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A study undertaken by Nutting and Nuttall at the University of Leeds found that "gold is not inherently more ductile than other face-centered cubic metals", such as copper. The authors found by experimentation that "gold is considerably less ductile in tension than silver." But when beaten foil becomes very thin, other metals tend to fragment, whereas gold ...


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Having previously done academic research on various aspects of knives, I agree with @MSAlters - the actual polymer you're cutting is quite tough. The practical solution is to do what professional knife-users, like butchers, carpet layers, whatever, do: run the blade through a hand-held sharpener after every few strokes. I now do this when indulging ...


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The speed of light in a medium depends on the frequency of the electromagnetic radiation $$v(\nu) = \frac{c}{n(\nu)}$$ where $n(\nu)$ is the refractive index. In a general case, $n(\nu)$ is a complex number, and its imaginary part accounts for the absorption of the medium (i.e. if a material is not transparent at frequency $\nu$, then $\textrm{Im } n(\nu) ...


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Resistance changes with temperature The temperature coefficient of resistance, or TCR, is one of the main used parameters to characterize a resistor. The TCR defines the change in resistance as a function of the ambient temperature. The common way to express the TCR is in ppm/°C, which stands for parts per million per centigrade degree. The temperature ...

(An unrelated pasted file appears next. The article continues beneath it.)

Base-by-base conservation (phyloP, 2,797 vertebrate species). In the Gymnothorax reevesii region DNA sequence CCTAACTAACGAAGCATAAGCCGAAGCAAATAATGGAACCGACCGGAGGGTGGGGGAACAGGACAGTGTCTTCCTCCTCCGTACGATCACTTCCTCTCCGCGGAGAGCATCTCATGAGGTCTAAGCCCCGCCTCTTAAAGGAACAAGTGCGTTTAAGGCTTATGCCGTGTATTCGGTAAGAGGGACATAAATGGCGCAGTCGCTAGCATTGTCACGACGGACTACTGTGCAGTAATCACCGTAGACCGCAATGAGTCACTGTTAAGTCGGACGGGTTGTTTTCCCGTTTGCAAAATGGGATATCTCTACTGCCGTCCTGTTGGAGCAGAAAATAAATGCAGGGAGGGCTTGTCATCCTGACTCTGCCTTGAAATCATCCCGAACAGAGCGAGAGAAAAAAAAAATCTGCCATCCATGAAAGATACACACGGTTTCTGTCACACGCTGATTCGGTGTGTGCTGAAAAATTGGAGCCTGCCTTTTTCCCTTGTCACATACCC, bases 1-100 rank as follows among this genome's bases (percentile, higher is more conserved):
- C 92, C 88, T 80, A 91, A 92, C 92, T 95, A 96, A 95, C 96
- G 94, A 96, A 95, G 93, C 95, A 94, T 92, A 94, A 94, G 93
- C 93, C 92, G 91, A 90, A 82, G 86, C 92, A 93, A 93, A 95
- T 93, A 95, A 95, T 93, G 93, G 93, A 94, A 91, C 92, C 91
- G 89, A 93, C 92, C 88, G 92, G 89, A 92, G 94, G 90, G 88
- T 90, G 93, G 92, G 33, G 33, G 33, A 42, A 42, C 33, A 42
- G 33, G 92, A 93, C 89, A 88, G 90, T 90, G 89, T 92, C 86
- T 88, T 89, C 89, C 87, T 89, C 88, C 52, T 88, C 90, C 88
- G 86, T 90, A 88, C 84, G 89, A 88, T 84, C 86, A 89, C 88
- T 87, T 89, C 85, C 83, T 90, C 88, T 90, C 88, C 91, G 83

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It differs depending on how you formulate it. However, based on your experiments, "Body load" is more descriptive and realistic. Essentially you may want to add a diagonal body load (i.e. $xx,yy$ and $zz$).


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Can you define "side"? Are you looking for a material which changes its absorptivity in one axis only when illuminated from a different axis? I tend to doubt that even hyperboic, aka metamaterials, can demonstrate such a behavior. As you may know, there a variety of organic dyes which are used as either saturable absorbers or saturable transmitters. ...


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Dead simple! Materials tear when the stress in them gets above a certain level. The stress at the tip of even a small but sharp crack is huge! So it doesn't take much extra force to cause the small crack to tear through the material. How do you tear a sheet of paper? Put a small crack in it then pull! However, I have to expand on this to clear ...



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